INTERNATIONAL STUDY REVEALS HOW OUTDATED TECHNOLOGY CAUSES PAIN AND PROBLEMS FOR WHEELCHAIR USERS
- International study for the Toyota Mobility Foundation finds that nine out of 10 wheelchair users in the UK, USA, Japan, Brazil and India experience pain from their mobility device.
- People with lower-limb paralysis, around the world, are being encouraged to take part in a global conversation about the types of mobility technology innovations they would like to see, using the hashtag #MyMobilityUnlimited.
- The Toyota Mobility Foundation’s $4 million challenge will drive and reward the development of new personal mobility devices that use intelligent systems and technologies
Data from a new international study of wheelchair users by ComRes on behalf of the  Toyota Mobility Foundation highlights the need for investment and innovation in the development of technologies to help people with limited mobility.
The Toyota Mobility Foundation, in partnership with Nesta’s Challenge Prize Centre, commissioned the research to better understand the experiences of wheelchair users as part of the Mobility Unlimited Challenge. The Toyota Mobility Foundation launched the $4 million global challenge in November 2017, with the aim of changing the lives of people with lower-limb paralysis.
The Challenge is seeking teams around the world to create technology that can radically improve the mobility and independence of people with paralysis. It will drive and reward the development of personal mobility devices incorporating intelligent systems and solutions. These could include anything from exoskeletons, artificial intelligence and machine learning, to cloud computing and batteries.
The research, which polled wheelchair users in the UK, US, Japan, India and Brazil, found that nine out of 10 (89 per cent) have experienced pain and discomfort as a result of their mobility devices. Forty-five per cent say they experience back pain at least once a day; 31 per cent say they suffer shoulder pain at least once a day; 29 per cent say they have neck pain at least once a day; and 22 per cent say they experience constant back pain.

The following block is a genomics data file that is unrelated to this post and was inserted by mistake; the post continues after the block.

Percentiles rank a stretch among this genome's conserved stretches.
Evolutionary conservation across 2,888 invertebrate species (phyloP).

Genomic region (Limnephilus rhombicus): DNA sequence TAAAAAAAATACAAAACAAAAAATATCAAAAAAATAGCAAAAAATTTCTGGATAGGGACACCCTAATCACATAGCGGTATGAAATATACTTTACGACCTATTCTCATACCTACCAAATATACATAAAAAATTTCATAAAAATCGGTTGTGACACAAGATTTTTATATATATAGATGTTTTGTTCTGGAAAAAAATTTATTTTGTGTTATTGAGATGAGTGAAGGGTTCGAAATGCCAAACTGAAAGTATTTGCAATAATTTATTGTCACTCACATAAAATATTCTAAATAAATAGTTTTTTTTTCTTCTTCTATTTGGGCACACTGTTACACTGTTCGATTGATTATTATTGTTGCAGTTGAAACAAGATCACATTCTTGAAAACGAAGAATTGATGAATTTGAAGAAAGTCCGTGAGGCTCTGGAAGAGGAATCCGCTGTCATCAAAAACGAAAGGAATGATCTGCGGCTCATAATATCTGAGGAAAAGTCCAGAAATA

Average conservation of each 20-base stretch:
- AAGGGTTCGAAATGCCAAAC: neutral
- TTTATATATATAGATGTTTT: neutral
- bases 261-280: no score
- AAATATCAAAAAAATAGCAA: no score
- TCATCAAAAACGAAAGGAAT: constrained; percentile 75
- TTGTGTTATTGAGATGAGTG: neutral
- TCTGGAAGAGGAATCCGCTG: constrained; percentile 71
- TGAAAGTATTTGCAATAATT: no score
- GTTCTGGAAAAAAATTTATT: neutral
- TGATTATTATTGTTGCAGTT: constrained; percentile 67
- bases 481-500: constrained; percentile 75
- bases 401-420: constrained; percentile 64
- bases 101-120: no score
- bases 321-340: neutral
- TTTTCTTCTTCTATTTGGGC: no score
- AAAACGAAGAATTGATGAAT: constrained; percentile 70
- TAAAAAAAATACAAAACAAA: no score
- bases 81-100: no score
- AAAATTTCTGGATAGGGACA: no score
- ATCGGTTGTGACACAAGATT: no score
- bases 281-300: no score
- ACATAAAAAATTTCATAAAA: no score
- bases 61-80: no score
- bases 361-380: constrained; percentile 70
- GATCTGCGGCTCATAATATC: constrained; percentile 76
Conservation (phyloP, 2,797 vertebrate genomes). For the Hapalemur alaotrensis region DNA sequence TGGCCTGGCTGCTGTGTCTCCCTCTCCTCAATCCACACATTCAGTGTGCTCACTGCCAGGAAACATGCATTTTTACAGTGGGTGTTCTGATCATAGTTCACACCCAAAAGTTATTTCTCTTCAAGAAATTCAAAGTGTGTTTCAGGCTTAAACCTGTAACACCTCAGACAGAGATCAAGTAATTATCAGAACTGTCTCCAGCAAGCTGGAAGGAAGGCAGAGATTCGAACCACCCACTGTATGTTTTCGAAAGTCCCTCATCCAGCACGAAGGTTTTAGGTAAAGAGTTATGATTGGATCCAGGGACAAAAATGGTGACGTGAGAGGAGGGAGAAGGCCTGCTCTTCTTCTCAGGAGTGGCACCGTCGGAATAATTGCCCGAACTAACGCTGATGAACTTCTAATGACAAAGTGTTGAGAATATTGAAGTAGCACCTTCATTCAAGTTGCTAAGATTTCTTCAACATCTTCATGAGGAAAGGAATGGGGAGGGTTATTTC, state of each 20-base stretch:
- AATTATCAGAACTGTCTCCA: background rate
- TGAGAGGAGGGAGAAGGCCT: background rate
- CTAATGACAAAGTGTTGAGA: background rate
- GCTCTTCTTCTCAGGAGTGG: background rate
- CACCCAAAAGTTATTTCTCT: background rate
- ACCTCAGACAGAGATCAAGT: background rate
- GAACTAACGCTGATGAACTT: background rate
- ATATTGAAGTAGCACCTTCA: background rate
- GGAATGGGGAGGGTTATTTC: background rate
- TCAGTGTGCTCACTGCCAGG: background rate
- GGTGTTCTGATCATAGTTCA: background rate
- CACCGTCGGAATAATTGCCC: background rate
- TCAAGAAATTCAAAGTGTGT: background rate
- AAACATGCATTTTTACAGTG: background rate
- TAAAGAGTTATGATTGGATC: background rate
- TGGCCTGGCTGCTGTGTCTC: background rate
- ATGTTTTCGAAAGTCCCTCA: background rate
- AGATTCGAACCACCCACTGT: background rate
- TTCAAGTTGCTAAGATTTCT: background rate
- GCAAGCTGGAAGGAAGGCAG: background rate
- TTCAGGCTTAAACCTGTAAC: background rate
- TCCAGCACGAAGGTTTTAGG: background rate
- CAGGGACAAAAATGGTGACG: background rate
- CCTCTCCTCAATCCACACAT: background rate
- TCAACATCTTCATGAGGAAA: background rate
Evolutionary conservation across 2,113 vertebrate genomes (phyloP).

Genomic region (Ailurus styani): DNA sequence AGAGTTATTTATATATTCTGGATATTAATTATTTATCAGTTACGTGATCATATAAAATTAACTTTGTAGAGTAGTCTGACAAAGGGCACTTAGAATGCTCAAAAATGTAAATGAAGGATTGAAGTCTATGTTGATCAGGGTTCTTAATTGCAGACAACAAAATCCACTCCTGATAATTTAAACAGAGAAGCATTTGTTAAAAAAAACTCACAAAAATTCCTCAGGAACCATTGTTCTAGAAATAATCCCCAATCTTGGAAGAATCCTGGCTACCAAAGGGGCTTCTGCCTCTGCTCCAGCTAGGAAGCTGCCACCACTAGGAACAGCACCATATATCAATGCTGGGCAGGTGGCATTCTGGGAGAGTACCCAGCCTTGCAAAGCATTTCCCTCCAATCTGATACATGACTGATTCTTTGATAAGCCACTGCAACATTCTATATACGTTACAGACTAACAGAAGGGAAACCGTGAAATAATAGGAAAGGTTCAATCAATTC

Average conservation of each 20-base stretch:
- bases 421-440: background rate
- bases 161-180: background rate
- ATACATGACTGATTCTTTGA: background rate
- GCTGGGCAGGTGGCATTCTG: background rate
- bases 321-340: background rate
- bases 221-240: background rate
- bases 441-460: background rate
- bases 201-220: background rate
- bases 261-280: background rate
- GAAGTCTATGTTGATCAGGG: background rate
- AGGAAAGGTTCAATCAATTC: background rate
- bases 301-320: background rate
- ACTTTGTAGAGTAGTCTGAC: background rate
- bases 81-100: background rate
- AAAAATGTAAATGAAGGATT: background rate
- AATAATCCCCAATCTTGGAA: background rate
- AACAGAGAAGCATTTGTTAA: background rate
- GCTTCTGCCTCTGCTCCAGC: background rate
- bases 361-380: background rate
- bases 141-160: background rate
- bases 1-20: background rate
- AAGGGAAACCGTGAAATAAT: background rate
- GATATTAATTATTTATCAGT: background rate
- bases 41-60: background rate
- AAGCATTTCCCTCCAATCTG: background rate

The study reveals that almost half (49 per cent) of the number of people who use wheelchairs have needed assistance when travelling, while 43 per cent say they have been unable to find an accessible toilet when they needed one. Furthermore, 31 per cent of wheelchair users report having to wait for multiple buses or trains to pass before one had space to accommodate them, while nearly a quarter (23 per cent) say they have been declined entry to public transport.
The survey found that nearly a third (30 per cent) of wheelchair users say they have felt frustrated because they design of their mobility device felt outdated. Exploring the kinds of improvements that would be most helpful, the top five suggestions it received were devices that allowed wheelchair users to:
- Move around faster (41 per cent)
- Perform regular day to day tasks more easily (37 per cent)
- Feel more relaxed and comfortable with a device that is more natural to use and like an extension of themselves (37 per cent)
- Feel more confident and able to socialise and meet with friends (34 per cent)
- Enjoy a sense of spontaneity, freedom and independence (32 per cent)
The Challenge encourages a user-centred approach and is inviting people with lower-limb paralysis across the world, to take part in a global conversation about the types of mobility technology innovations they would like to see, using the hashtag #MyMobilityUnlimited. The suggestions generated will be used to inspire entrants to create technologies which directly address the issues faced by users day-to-day.
Ryan Klem, Director of Programs for Toyota Mobility Foundation, said: “This research expresses the urgent need for innovation in this area. It’s surprising that with all of the technology we have today, we still have people in constant pain as a result of their mobility devices. The comments we are receiving through social media show the kinds of developments that people want to see and we hope the Challenge will result in genuinely life-changing technologies.”
Charlotte Macken of Nesta’s Challenge Prize Centre, said: “While the focus of this Challenge is lower-limb paralysis, we expect that the technology developed as a result will be transferable and have the potential to improve the lives of a much wider group of people.
“This Challenge is about making an impact, and for that reason we needed to narrow the focus. However, we recognise that people have a wide range of mobility needs and hope to be able to help them too.”
Around the world, millions of people have lower-limb paralysis. Most commonly caused by strokes, spinal cord injury and multiple sclerosis. While there are no statistics on paralysis worldwide, the World Health Organization estimates there are between a quarter and half a million new cases of spinal cord injury globally every year.
Entries for the Challenge close on 15 August 2018, and the winners will be revealed in Tokyo in 2020.
For more information please visit mobilityunlimited.org
 Currently use a wheelchair or have used one for at least six months in the last five years.